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Thursday, January 17, 2013

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Saturday, January 5, 2013

ApoE, Diet, CADz, Alzheimer's Dz: Why you should get tested.

ApoE, diet, heart disease risk and Alzheimer’s Disease:
A reason to get tested

Edited material reviewed by JP Saleeby, MD

The Apolipoprotein E (APOE) gene located on chromosome 19, is the major genetic source of the common forms of late-onset Alzheimer disease (Alzheimer's disease), cardiovascular disease and matching the ‘’best dietary recommendations’’ for individuals. This gene is polymorphic and has three allelic isoforms or variants (ApoE2, ApoE3, and ApoE4) and five common genotypes (2/3, 3/3, 2/4, 3/4, and 4/4).  The Apolipoproteins themselves are what is transcribed from the gene and they are 299 amino acids long.  The protein ApoE is an Apolipoprotein class found in chylomicrons and Intermediate-Density Lipoproteins (IDLs) responsible for normal catabolism of triglyceride-rich lipoprotein constituents.  Besides lipid transport importance, there is function with immunoregulation and cognition.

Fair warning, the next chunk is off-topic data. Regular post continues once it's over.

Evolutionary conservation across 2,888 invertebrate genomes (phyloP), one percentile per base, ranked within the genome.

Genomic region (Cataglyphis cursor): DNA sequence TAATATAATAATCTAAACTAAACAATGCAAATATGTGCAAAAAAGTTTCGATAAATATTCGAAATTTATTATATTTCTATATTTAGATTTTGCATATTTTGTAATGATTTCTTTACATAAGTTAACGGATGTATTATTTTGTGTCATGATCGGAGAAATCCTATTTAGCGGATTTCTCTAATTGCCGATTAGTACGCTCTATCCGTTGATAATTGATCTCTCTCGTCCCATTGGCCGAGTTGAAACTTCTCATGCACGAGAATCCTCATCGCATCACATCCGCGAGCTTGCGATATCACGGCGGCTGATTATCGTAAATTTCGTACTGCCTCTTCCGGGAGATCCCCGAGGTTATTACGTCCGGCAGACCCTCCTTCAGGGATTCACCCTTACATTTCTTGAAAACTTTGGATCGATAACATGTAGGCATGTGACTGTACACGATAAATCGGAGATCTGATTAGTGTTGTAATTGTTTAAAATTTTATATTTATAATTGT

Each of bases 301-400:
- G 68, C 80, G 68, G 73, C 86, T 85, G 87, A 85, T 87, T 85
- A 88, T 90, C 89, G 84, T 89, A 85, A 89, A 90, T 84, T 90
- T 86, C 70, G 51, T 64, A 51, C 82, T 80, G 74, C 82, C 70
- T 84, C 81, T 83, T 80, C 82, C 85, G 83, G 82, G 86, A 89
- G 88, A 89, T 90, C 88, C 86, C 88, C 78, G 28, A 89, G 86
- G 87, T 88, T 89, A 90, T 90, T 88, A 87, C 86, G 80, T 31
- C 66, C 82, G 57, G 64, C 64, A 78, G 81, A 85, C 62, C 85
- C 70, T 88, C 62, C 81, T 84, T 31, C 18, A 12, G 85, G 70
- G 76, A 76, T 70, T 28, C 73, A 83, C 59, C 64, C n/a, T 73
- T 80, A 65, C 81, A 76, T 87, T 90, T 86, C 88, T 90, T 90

Making sense out of these letters.
For the sake of nomenclature ApoE4 (APOE4)  is the protein (apolipoprotein E4) while Apoε4 is the allele (gene designation, sometimes also noted as ApoE4 allele).
Regarding the genotypes, 7% of the population has E2 (E2/E2) and these individuals may clear dietary fat slowly and be at greater risk for CADz.  94.4% have the E2/E2 pattern.
E3 is called neutral or “native’’ and the vast majority of the population (79%) have this type of allele, (E3/E3).  This genotype is by far the most common.